Gravelbourg, Sask, incorporated as a town in 1916, population 1116 (2011c), 1089 (2006c). The Town of Gravelbourg is located on a Canadian Pacific Railway (CPR) branch 119 km southwest of MOOSE JAW. It was named after Father Louis-Joseph-Pierre Gravel (1868-1926), a missionary colonizer, who settled there with 5 brothers and a sister in 1906. Father Gravel sought fellow immigrants among Québec and New England francophones, hoping to establish a number of French settlements in the same general area. His petitioning led to the CANADIAN NORTHERN RAILWAY arriving in Gravelbourg in 1913. CN transferred the branch to the CPR in 1984.

In 1918 a convent was built in the town as well as a college, which was affiliated with UNIVERSITY OF OTTAWA; other Catholic buildings followed: a Romanesque cathedral (1919), a monastery (1926) and a hospital. (The cathedral, bishop's residence and convent school were designated together as a national historic site in 1995.) With the creation of the Diocese of Gravelbourg (1930) and the appointment of a francophone bishop, the town became known as the mecca of Saskatchewan's French inhabitants.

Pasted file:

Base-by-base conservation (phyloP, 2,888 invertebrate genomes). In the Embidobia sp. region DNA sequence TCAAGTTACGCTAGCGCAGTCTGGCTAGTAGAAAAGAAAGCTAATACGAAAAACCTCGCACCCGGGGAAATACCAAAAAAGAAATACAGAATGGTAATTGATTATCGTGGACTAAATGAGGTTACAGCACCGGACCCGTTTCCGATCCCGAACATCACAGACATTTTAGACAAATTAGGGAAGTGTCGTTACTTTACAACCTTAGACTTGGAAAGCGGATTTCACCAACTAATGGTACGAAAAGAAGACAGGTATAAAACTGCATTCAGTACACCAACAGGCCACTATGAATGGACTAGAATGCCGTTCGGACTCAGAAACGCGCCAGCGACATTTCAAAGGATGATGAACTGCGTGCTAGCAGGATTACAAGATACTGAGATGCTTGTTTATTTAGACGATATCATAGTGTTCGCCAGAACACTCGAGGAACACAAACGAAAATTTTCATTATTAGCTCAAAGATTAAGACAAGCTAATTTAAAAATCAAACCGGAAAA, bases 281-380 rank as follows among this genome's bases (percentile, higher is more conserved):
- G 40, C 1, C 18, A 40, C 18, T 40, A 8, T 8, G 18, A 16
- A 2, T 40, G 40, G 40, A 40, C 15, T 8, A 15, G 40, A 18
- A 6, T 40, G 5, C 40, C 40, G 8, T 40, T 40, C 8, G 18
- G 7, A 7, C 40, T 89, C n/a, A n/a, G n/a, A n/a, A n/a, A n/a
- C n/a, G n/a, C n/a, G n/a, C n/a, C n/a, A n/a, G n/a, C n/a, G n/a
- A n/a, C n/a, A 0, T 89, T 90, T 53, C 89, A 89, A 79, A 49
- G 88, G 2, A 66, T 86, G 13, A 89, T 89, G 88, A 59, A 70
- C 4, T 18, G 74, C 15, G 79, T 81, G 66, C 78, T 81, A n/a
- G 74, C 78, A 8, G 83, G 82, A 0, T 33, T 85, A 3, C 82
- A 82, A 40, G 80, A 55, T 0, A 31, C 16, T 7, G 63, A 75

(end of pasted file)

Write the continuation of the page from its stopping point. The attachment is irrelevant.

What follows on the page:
Its importance for French Canadian culture has continued. Its college has become a residential, co-educational, French-language high school. The Centre Culturel Maillard (constructed 1984-85) houses a library and a radio station, and is the house and meeting place of several francophone associations. The centre also hosts the French Canadian dance ensemble, Les Danseurs de la Rivière la Vieille.

Gravelbourg is a service centre for surrounding farms where mustard seed is one of the main crops. (See alsoCONDIMENT CROPS.) A mustard seed mill was opened in the town in 2007.